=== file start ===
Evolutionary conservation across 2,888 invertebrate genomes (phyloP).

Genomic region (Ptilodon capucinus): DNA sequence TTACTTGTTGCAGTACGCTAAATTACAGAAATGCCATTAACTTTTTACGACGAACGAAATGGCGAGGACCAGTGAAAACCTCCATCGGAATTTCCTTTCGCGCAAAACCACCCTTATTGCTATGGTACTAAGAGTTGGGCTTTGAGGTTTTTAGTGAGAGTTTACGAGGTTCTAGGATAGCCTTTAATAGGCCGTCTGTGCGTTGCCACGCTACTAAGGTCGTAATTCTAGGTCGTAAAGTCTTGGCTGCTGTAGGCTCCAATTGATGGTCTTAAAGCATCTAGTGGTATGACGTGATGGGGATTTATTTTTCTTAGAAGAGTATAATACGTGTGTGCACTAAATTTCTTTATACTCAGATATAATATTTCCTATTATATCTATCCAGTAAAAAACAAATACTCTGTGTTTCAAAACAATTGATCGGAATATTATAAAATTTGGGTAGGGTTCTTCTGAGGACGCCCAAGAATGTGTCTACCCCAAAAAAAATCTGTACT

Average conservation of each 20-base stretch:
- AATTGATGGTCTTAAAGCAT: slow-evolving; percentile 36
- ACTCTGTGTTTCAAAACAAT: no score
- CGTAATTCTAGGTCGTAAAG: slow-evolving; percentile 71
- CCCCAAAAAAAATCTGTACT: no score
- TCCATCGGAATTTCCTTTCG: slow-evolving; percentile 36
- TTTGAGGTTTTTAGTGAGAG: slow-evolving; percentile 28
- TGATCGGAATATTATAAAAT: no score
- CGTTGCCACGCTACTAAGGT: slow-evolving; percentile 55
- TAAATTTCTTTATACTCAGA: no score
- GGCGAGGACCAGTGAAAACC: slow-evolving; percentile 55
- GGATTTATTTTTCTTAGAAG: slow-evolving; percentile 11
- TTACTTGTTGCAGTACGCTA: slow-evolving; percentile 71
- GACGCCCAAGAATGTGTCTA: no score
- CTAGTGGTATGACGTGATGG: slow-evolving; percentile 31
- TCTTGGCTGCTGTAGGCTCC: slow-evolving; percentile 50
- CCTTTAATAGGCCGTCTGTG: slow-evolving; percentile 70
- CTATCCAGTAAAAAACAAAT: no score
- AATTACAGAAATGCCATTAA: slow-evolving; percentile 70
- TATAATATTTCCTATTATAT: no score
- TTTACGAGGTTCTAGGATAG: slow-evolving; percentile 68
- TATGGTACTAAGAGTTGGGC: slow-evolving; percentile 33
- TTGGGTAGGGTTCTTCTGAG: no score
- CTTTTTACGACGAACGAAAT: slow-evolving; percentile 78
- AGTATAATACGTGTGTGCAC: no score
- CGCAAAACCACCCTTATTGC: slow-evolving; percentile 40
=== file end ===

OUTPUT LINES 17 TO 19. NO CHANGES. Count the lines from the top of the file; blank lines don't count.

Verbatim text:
- CTAGTGGTATGACGTGATGG: slow-evolving; percentile 31
- TCTTGGCTGCTGTAGGCTCC: slow-evolving; percentile 50
- CCTTTAATAGGCCGTCTGTG: slow-evolving; percentile 70